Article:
Brand is such an important asset and so fundamental to the success or failure of every law firm that it is a strategic, not an operational or administrative, issue. It is therefore surprising how few firms invest in developing a common firm-wide understanding of brand and a supporting strategy – or put in the effort to strengthen its various components. Those that do reap some remarkable rewards.
Firms with well-known brands will sometimes feel they don’t really need to spend time on their brand as it is in ‘good shape’ and they haven’t had to do too much to get it there. What they fail to realise is that their brand has become what it has by accident, or even luck, as an off-shoot of other things being done well, rather than being a successfully implemented strategic initiative.
The importance of developing a common understanding around brand, but keeping things as simple as possible while doing it, cannot be over-emphasised. There are hundreds of thousands of books and articles on brand, many of which relay different approaches to brand, and use unique pieces of jargon. It can all become very confusing to non-brand aficionados. For brand to work in a law firm, it has to be broken down to a succinct educational and implementation process. Senior lawyers simply do not have the time or the stomach for anything more complex or time-consuming.
The first thing to understand about brand, and contrary to common belief, is that brand is not what we think it is or what we offer to the market by way of our skills, reputation and other attributes, but, quite simply, it is what others (mainly clients or non-client influencers) think.
And that is where the first challenge arises. Brand is a very personal, individual matter. It is about what individual people (or an aggregate of them) feel and think and experience about our brand. We can’t tell people how to feel and think; they will decide. This requires appreciation and respect and then the effort to address this challenge. There are many subtleties involved and no quick fixes; it takes time, persistence and consistent effort and interactions to influence such feelings.
Even those firms that have been educated around a common understanding of brand often find themselves derailed from sufficient focus and effort to grow and develop their brand. This is why it also takes the involvement of senior leadership and management, which in itself is another challenge. Such people do not often feel they need to get involved in such matters and prefer them to be ‘done by marketing’.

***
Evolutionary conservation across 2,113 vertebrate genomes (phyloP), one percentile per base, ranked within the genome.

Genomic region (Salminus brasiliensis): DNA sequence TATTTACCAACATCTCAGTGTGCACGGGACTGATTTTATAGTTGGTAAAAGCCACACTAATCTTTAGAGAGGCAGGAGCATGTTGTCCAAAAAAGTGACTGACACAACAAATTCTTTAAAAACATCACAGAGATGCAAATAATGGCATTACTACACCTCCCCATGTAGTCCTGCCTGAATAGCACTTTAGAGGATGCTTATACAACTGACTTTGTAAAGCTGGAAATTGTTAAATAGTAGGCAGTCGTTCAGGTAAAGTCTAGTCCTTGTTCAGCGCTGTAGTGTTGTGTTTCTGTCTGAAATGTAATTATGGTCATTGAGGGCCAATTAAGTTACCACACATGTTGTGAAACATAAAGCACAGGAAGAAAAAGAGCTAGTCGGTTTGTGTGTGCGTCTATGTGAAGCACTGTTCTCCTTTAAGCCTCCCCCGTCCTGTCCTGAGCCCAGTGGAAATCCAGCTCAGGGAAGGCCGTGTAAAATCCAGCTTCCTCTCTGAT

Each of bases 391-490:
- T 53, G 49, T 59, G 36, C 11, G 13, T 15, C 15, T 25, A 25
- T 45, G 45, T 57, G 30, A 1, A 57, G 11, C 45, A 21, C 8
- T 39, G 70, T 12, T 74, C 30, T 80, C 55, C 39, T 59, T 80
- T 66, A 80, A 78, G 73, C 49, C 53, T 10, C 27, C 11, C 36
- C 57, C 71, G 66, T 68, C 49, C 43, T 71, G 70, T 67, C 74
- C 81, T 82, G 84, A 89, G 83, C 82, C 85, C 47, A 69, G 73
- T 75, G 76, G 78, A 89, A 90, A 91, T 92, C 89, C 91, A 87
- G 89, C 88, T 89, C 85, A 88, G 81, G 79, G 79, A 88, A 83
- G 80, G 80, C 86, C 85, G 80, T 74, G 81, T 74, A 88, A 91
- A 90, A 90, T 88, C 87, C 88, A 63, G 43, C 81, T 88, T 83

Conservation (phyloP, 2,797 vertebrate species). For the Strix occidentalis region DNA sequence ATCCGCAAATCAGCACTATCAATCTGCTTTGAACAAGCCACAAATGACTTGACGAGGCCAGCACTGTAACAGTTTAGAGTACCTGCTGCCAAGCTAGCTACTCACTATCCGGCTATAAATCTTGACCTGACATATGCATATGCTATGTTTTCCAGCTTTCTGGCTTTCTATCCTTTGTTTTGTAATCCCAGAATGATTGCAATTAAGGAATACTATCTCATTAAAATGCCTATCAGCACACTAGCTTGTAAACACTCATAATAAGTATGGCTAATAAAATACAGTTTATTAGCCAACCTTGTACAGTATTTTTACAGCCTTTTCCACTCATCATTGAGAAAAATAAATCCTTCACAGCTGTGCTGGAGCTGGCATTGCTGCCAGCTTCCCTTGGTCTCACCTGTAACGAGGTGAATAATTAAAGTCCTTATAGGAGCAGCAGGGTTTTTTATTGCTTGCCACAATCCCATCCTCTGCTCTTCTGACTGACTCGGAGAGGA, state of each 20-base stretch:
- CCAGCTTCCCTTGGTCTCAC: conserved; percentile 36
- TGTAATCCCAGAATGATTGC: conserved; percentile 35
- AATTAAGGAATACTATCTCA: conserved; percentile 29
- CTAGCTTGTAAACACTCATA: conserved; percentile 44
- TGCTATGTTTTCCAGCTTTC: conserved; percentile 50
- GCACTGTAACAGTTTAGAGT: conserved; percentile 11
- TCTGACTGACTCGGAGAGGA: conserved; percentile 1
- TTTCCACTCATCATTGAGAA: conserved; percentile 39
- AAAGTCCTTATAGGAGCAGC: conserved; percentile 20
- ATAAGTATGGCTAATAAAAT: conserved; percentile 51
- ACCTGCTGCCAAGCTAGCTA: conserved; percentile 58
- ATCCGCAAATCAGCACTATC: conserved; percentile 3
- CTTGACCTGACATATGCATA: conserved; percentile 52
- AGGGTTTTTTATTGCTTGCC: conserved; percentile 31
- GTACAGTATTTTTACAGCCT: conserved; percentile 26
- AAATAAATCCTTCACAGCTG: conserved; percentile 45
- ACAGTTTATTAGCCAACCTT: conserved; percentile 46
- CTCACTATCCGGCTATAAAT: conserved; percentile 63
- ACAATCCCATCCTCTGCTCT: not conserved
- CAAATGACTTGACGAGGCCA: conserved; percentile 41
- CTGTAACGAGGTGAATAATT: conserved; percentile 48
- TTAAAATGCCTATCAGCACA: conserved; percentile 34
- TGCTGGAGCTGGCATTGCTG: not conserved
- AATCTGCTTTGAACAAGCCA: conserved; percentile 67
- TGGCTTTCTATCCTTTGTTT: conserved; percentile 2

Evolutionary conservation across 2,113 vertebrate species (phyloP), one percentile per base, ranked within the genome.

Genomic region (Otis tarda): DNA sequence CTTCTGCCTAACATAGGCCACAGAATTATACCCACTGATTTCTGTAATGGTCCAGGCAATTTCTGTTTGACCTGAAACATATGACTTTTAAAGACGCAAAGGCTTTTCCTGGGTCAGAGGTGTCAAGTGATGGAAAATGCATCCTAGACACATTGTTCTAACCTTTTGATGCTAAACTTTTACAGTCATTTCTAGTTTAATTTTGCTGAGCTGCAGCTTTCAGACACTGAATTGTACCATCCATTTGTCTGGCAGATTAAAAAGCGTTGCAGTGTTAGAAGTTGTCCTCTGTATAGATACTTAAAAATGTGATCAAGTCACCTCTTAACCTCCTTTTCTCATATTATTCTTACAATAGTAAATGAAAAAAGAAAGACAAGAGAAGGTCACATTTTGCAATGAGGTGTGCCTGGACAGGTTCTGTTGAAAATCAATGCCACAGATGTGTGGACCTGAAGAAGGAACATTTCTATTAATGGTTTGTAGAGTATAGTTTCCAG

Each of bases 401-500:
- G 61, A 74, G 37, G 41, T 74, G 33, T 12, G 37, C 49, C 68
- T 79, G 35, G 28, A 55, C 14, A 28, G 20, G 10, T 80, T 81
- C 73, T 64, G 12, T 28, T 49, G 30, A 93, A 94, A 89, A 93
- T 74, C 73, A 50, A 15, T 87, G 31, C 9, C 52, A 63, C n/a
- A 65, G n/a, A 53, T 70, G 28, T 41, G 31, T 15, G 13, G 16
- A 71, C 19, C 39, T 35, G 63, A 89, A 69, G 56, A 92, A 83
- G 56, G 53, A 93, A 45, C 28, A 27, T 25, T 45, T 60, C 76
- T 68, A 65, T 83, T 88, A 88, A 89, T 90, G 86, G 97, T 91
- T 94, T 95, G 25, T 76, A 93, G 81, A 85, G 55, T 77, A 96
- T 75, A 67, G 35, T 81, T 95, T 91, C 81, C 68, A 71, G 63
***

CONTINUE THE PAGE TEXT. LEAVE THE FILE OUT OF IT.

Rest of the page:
Two other important things to understand about brand are firstly that brand comes to the fore in three main forms – organisational brand, individual (usually partner) brands, and employment brand. Each needs to be understood and nurtured. These types of brand also need to be aligned, as they strongly influence one another. For instance, a well-regarded employment brand will contribute to a firm’s overall brand, while a strong organisational brand will contribute at least something to an employment brand.
A second important characteristic is that the most important foundational element to brand is trust. Trust is at the heart of all strong brands, and again relies on how individual people feel and think about a brand. It is very personal. It takes effort, consistency and time to build trust in a brand. Hard to build, easy to break.
One of the biggest influences on this issue of trust is ensuring that what the firm promises (e.g., on its website or in its published materials) is actually delivered on by the firm and everyone in the firm, achieving what I call brand fusion.
Let’s look at a simple example; a firm may make some bold statements on its website and in graduate recruitment brochures about taking an interest in individual staff development and ensuring new employees get good coaching, access to good work and so on. If a number of partners do not do this (a common issue!) or even the senior HR personnel clearly do not see to this, there will be no brand fusion and trust will never build in the employment brand, resulting in massive opportunity cost to the firm. This cost can come in the form of delays in hiring and higher recruitment costs, not getting access to the best people, higher-than-normal staff turnover and so on.
A very useful exercise to provide structure and discipline is to develop a short-form, written brand strategy. I always recommend in an early iteration of such strategies that the first focus be on education and creating a common understanding around brand. It is then important to achieve consistency by ensuring all new entrants to the firm are carefully inducted into this understanding and appreciation around brand. The strategy also has the benefit of identifying leadership around the effort, creating direction, highlighting strategic key objectives around the brand, allocating responsibility and providing for some form of report-back and review of progress. In this way one can ensure key members of the firm are involved in the project from an early stage and that over time, desired results are achieved.
Even with the above efforts and other key related initiatives, experience has shown that brand initiatives invariably need to be followed up on, stress-tested, updated and re-energised from time to time.
Without doubt, without this type of approach and some needed structure, discipline and leadership, one of your firm’s most powerful and valuable assets may be relying on chance for its survival and prosperity.